____________________________________________________________________________
 Layer (type)                Output Shape              Param #   Trainable  
============================================================================
 normalization (Normalizatio  (None, 9)                19        Y          
 n)                                                                         
 dense_7 (Dense)             (None, 64)                640       Y          
 dense_6 (Dense)             (None, 64)                4160      Y          
 dense_5 (Dense)             (None, 1)                 65        Y          
============================================================================
Total params: 4,884
Trainable params: 4,865
Non-trainable params: 19
____________________________________________________________________________
history <- dnn_model %>% fit(
  as.matrix(train_features),
  as.matrix(train_labels),
  validation_split = 0.2,
  verbose = 0,
  epochs = 100
)
plot(history)

Collect the results on the test set:

test_results[['dnn_model']] <- dnn_model %>% evaluate(
  as.matrix(test_features),
  as.matrix(test_labels),
  verbose = 0
)

Performance

Since all models have been trained, you can review their test set performance:

sapply(test_results, function(x) x)
    horsepower_model.loss         linear_model.loss 
                 3.571319                  2.421681 
dnn_horsepower_model.loss            dnn_model.loss 
                 3.111937                  1.736351 

These results match the validation error observed during training.

Make predictions

You can now make predictions with the dnn_model on the test set using Keras predict() and review the loss:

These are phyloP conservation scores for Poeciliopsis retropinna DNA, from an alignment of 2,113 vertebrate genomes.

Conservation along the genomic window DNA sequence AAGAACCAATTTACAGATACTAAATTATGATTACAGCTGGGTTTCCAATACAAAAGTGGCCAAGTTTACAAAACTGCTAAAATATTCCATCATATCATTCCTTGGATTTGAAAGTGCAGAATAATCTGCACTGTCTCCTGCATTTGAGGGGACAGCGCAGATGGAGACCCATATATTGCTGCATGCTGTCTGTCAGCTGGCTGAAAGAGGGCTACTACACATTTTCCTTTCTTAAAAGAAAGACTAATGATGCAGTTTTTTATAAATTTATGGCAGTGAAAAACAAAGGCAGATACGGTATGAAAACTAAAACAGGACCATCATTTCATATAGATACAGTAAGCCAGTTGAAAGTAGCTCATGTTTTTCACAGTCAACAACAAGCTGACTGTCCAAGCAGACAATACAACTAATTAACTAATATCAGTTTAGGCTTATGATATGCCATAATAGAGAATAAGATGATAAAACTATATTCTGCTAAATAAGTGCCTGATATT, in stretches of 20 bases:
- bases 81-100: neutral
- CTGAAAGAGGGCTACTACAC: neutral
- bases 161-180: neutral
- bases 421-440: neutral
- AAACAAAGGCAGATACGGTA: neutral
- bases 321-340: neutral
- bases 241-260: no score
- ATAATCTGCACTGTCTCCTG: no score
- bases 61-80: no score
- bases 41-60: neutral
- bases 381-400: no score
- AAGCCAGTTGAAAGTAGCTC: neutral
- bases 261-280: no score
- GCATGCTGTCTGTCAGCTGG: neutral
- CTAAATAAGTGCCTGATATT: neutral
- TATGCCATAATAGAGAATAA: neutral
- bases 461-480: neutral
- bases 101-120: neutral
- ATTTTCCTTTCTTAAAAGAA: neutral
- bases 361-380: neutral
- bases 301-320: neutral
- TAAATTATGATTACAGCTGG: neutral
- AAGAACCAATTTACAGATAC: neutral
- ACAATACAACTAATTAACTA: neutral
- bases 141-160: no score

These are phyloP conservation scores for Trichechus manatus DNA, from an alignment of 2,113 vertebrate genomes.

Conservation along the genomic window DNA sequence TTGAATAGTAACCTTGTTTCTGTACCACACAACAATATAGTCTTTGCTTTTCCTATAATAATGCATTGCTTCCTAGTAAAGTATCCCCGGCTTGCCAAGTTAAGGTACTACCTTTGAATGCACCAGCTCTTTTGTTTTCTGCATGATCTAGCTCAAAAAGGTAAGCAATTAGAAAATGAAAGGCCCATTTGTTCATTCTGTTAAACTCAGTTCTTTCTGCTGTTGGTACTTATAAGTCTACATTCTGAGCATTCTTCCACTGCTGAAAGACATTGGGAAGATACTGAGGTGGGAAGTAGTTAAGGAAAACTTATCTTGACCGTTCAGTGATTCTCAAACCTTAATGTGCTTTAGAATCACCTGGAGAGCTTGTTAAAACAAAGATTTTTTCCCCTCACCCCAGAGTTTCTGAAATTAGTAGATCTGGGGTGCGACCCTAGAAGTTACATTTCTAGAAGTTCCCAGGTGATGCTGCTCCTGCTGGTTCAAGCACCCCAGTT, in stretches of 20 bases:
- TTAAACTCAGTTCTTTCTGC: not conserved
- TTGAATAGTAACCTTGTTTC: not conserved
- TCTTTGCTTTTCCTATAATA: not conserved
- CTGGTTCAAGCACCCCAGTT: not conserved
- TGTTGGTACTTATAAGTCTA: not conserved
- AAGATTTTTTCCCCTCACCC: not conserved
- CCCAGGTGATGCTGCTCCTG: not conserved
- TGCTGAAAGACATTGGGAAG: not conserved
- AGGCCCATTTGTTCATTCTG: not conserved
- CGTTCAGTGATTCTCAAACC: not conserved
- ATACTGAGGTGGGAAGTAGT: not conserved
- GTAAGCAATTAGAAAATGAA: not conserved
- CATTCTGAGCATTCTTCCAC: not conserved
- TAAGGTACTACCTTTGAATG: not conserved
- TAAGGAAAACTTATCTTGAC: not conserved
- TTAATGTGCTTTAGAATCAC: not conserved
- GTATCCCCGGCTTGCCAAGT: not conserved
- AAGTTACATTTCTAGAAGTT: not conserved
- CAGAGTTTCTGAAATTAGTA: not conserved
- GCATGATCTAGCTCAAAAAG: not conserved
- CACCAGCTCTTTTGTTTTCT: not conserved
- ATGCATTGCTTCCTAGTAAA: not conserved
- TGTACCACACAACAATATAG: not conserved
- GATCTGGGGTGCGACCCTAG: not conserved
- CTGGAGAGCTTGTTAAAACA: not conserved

test_predictions <- predict(dnn_model, as.matrix(test_features))
ggplot(data.frame(pred = as.numeric(test_predictions), mpg = test_labels$mpg)) +
  geom_point(aes(x = pred, y = mpg)) +
  geom_abline(intercept = 0, slope = 1, color = "blue")

It appears that the model predicts reasonably well.

Now, check the error distribution:

qplot(test_predictions - test_labels$mpg, geom = "density")

error <- test_predictions - test_labels

If you’re happy with the model, save it for later use with Model$save:

save_model_tf(dnn_model, 'dnn_model')

If you reload the model, it gives identical output:

reloaded <- load_model_tf('dnn_model')

test_results[['reloaded']] <- reloaded %>% evaluate(
  as.matrix(test_features),
  as.matrix(test_labels),
  verbose = 0
)
sapply(test_results, function(x) x)
    horsepower_model.loss         linear_model.loss 
                 3.571319                  2.421681 
dnn_horsepower_model.loss            dnn_model.loss 
                 3.111937                  1.736351 
            reloaded.loss 
                 1.736351 

Conclusion

This notebook introduced a few techniques to handle a regression problem. Here are a few more tips that may help:

  • Mean squared error (MSE) (loss_mean_squared_error()) and mean absolute error (MAE) (loss_mean_absolute_error()) are common loss functions used for regression problems. MAE is less sensitive to outliers. Different loss functions are used for classification problems.
  • Similarly, evaluation metrics used for regression differ from classification.
  • When numeric input data features have values with different ranges, each feature should be scaled independently to the same range.
  • Overfitting is a common problem for DNN models, though it wasn’t a problem for this tutorial. Visit the Overfit and underfit tutorial for more help with this.